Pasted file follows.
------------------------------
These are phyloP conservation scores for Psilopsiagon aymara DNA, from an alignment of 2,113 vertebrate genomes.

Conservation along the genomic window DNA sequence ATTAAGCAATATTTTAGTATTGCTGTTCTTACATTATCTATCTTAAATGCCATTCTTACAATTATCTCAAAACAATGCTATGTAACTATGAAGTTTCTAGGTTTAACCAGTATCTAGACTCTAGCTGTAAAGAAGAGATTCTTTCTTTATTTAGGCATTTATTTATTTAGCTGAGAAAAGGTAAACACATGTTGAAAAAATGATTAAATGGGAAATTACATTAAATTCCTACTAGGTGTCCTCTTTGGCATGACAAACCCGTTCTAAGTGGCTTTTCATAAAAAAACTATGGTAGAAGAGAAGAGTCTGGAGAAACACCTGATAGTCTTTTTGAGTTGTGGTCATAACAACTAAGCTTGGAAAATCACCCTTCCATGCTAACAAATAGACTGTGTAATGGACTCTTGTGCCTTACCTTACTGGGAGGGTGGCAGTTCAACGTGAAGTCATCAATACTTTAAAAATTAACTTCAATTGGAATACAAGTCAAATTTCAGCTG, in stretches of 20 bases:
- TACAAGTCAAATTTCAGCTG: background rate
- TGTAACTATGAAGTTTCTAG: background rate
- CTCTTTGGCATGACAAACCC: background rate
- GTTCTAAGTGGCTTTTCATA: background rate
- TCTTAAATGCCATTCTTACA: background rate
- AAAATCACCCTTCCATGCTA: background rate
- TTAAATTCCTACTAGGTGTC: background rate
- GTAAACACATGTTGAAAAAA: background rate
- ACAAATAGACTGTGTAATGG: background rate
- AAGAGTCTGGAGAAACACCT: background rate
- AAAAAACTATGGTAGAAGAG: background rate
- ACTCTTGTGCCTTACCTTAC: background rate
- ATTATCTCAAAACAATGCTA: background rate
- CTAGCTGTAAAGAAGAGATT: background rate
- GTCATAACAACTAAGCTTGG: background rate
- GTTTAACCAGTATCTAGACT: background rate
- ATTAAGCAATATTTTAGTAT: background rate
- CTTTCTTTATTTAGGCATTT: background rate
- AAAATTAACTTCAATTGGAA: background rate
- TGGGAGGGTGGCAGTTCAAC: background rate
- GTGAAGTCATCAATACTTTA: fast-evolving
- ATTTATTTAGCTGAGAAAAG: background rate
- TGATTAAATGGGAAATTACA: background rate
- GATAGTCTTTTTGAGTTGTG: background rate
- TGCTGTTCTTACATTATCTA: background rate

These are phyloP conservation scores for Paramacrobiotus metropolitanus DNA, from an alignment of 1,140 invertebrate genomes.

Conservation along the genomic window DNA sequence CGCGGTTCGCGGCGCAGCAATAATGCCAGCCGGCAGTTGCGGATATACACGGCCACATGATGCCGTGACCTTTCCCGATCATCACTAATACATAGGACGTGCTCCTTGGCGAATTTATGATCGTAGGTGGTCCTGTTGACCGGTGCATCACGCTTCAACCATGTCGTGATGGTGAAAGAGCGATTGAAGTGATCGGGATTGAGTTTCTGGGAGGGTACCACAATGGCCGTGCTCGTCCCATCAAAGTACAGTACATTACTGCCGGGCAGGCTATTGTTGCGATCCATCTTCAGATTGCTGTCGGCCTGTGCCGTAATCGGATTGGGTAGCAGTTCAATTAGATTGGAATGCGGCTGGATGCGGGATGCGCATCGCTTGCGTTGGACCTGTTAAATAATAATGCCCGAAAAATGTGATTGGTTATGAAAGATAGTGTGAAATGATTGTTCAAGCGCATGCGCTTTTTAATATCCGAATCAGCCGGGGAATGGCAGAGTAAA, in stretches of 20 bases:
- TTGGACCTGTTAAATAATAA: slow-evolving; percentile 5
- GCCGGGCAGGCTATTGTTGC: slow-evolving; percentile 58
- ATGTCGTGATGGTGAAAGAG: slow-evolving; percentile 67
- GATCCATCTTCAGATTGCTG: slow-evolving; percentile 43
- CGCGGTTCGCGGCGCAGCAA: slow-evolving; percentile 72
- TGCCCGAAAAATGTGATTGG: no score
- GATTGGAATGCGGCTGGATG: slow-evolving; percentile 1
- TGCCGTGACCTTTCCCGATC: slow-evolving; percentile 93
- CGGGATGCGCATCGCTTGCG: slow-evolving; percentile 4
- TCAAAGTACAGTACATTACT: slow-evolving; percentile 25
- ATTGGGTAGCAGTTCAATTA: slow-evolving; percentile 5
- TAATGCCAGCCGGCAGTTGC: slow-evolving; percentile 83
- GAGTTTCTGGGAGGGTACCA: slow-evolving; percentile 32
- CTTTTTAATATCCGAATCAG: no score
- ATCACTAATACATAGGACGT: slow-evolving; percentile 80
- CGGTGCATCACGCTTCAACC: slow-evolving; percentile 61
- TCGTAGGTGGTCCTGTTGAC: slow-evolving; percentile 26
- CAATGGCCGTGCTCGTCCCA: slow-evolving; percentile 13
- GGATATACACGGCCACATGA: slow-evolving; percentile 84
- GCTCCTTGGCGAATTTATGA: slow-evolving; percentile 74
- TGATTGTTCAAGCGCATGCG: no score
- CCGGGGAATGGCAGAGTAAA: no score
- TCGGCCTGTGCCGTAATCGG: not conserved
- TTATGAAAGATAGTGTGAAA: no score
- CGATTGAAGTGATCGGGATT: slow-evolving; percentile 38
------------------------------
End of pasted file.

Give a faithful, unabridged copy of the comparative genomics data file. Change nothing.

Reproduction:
These are phyloP conservation scores for Psilopsiagon aymara DNA, from an alignment of 2,113 vertebrate genomes.

Conservation along the genomic window DNA sequence ATTAAGCAATATTTTAGTATTGCTGTTCTTACATTATCTATCTTAAATGCCATTCTTACAATTATCTCAAAACAATGCTATGTAACTATGAAGTTTCTAGGTTTAACCAGTATCTAGACTCTAGCTGTAAAGAAGAGATTCTTTCTTTATTTAGGCATTTATTTATTTAGCTGAGAAAAGGTAAACACATGTTGAAAAAATGATTAAATGGGAAATTACATTAAATTCCTACTAGGTGTCCTCTTTGGCATGACAAACCCGTTCTAAGTGGCTTTTCATAAAAAAACTATGGTAGAAGAGAAGAGTCTGGAGAAACACCTGATAGTCTTTTTGAGTTGTGGTCATAACAACTAAGCTTGGAAAATCACCCTTCCATGCTAACAAATAGACTGTGTAATGGACTCTTGTGCCTTACCTTACTGGGAGGGTGGCAGTTCAACGTGAAGTCATCAATACTTTAAAAATTAACTTCAATTGGAATACAAGTCAAATTTCAGCTG, in stretches of 20 bases:
- TACAAGTCAAATTTCAGCTG: background rate
- TGTAACTATGAAGTTTCTAG: background rate
- CTCTTTGGCATGACAAACCC: background rate
- GTTCTAAGTGGCTTTTCATA: background rate
- TCTTAAATGCCATTCTTACA: background rate
- AAAATCACCCTTCCATGCTA: background rate
- TTAAATTCCTACTAGGTGTC: background rate
- GTAAACACATGTTGAAAAAA: background rate
- ACAAATAGACTGTGTAATGG: background rate
- AAGAGTCTGGAGAAACACCT: background rate
- AAAAAACTATGGTAGAAGAG: background rate
- ACTCTTGTGCCTTACCTTAC: background rate
- ATTATCTCAAAACAATGCTA: background rate
- CTAGCTGTAAAGAAGAGATT: background rate
- GTCATAACAACTAAGCTTGG: background rate
- GTTTAACCAGTATCTAGACT: background rate
- ATTAAGCAATATTTTAGTAT: background rate
- CTTTCTTTATTTAGGCATTT: background rate
- AAAATTAACTTCAATTGGAA: background rate
- TGGGAGGGTGGCAGTTCAAC: background rate
- GTGAAGTCATCAATACTTTA: fast-evolving
- ATTTATTTAGCTGAGAAAAG: background rate
- TGATTAAATGGGAAATTACA: background rate
- GATAGTCTTTTTGAGTTGTG: background rate
- TGCTGTTCTTACATTATCTA: background rate

These are phyloP conservation scores for Paramacrobiotus metropolitanus DNA, from an alignment of 1,140 invertebrate genomes.

Conservation along the genomic window DNA sequence CGCGGTTCGCGGCGCAGCAATAATGCCAGCCGGCAGTTGCGGATATACACGGCCACATGATGCCGTGACCTTTCCCGATCATCACTAATACATAGGACGTGCTCCTTGGCGAATTTATGATCGTAGGTGGTCCTGTTGACCGGTGCATCACGCTTCAACCATGTCGTGATGGTGAAAGAGCGATTGAAGTGATCGGGATTGAGTTTCTGGGAGGGTACCACAATGGCCGTGCTCGTCCCATCAAAGTACAGTACATTACTGCCGGGCAGGCTATTGTTGCGATCCATCTTCAGATTGCTGTCGGCCTGTGCCGTAATCGGATTGGGTAGCAGTTCAATTAGATTGGAATGCGGCTGGATGCGGGATGCGCATCGCTTGCGTTGGACCTGTTAAATAATAATGCCCGAAAAATGTGATTGGTTATGAAAGATAGTGTGAAATGATTGTTCAAGCGCATGCGCTTTTTAATATCCGAATCAGCCGGGGAATGGCAGAGTAAA, in stretches of 20 bases:
- TTGGACCTGTTAAATAATAA: slow-evolving; percentile 5
- GCCGGGCAGGCTATTGTTGC: slow-evolving; percentile 58
- ATGTCGTGATGGTGAAAGAG: slow-evolving; percentile 67
- GATCCATCTTCAGATTGCTG: slow-evolving; percentile 43
- CGCGGTTCGCGGCGCAGCAA: slow-evolving; percentile 72
- TGCCCGAAAAATGTGATTGG: no score
- GATTGGAATGCGGCTGGATG: slow-evolving; percentile 1
- TGCCGTGACCTTTCCCGATC: slow-evolving; percentile 93
- CGGGATGCGCATCGCTTGCG: slow-evolving; percentile 4
- TCAAAGTACAGTACATTACT: slow-evolving; percentile 25
- ATTGGGTAGCAGTTCAATTA: slow-evolving; percentile 5
- TAATGCCAGCCGGCAGTTGC: slow-evolving; percentile 83
- GAGTTTCTGGGAGGGTACCA: slow-evolving; percentile 32
- CTTTTTAATATCCGAATCAG: no score
- ATCACTAATACATAGGACGT: slow-evolving; percentile 80
- CGGTGCATCACGCTTCAACC: slow-evolving; percentile 61
- TCGTAGGTGGTCCTGTTGAC: slow-evolving; percentile 26
- CAATGGCCGTGCTCGTCCCA: slow-evolving; percentile 13
- GGATATACACGGCCACATGA: slow-evolving; percentile 84
- GCTCCTTGGCGAATTTATGA: slow-evolving; percentile 74
- TGATTGTTCAAGCGCATGCG: no score
- CCGGGGAATGGCAGAGTAAA: no score
- TCGGCCTGTGCCGTAATCGG: not conserved
- TTATGAAAGATAGTGTGAAA: no score
- CGATTGAAGTGATCGGGATT: slow-evolving; percentile 38